The English school teacher at the heart of Russia’s Revolution

The word ‘revolution’ means a lot in Russia and, as history can so easily highlight, it has to start from the bottom.

That’s where the newly elected Russian Rugby League committee have found themselves, tasked with a complete rebuilding process after years of turmoil has all but obliterated the existence of the sport in Russia.

Among the six-man board who had a meeting in February to discuss that development, under the stewardship of Central & Eastern Europe Regional Director Jovan Vujosevic, was Jon Christie – a former Nottingham Outlaws player who currently works as a primary school teacher at the British International School in Moscow.

He joined the board in January and, since then, has given the new Federation a fresh and active voice outside of Russia to spread the message. That message, despite not being able to fluently speak Russian, was clearly translated to Christie.

Christie during his time with Nottingham Outlaws.

“I’d assumed that Rugby League would be what it was here,” the current Lokomotiv Moscow player told Total Rugby League. “Whenever it was on, it was on, and that was that.”

“After the meeting, however, the plan is to get a domestic competition started for when this season resumes, with four Moscow teams. After we’ve started that, we want that to be the Moscow province for a bigger Russian league, with regional conferences.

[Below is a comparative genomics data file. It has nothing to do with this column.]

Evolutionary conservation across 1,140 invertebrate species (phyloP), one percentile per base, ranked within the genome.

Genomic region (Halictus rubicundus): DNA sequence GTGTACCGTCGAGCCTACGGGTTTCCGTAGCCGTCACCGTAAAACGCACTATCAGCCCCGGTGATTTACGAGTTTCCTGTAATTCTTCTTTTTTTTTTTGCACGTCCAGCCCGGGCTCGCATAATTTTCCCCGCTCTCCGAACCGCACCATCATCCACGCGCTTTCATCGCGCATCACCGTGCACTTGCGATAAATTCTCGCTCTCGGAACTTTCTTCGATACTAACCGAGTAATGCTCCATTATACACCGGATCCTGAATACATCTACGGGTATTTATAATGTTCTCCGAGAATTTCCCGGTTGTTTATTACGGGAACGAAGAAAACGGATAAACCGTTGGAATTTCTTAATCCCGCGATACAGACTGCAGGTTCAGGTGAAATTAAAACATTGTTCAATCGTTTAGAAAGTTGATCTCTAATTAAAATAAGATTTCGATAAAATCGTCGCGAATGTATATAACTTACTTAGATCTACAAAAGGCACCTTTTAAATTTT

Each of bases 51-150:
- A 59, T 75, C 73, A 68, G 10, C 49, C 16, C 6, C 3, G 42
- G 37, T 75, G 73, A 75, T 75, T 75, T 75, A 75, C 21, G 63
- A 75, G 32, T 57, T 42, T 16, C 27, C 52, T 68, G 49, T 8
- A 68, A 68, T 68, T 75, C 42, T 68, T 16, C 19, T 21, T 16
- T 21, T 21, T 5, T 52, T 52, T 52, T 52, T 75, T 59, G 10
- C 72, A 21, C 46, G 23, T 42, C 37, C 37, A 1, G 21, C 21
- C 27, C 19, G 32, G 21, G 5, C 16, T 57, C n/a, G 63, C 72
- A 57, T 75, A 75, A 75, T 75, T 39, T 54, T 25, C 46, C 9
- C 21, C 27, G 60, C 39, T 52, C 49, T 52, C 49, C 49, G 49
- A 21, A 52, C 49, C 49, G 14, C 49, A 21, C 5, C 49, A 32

“We’re trying to get a model working that we can mirror in other parts of Russia. After the Moscow league is running effectively, we want to get a couple of Nines tournaments with the other teams from around Russia to keep them interested and showcase our product.

“We didn’t want to go down the route of having a league that’s widespread and not sustainable. Russia is just so big, as a country, you can spend 12 hours on a train and still be in Russia. The big travel should really be more for a Grand Final than it should be for a regular league game.”

Lessons have clearly been learned from several attempts to establish Russia as a formidable Rugby League playing nation. The history has so many chapters that range from flying success to extinction. The crash-course timeline below does little justice to the hardship the Federation have already had to overcome.

After riding the wave of many Touring teams from the UK to the USSR in the 1990s, they reached a pinnacle in the early noughties, as Russia featured at the 2000 World Cup, losing to Australia by a record 110-4 margin and entered teams into the Challenge Cup for the three seasons thereafter. In 2002, a 54-10 win over the USA, at Luzhniki Stadium, saw over 30,000 attend as Russia continued their unprecedented surge.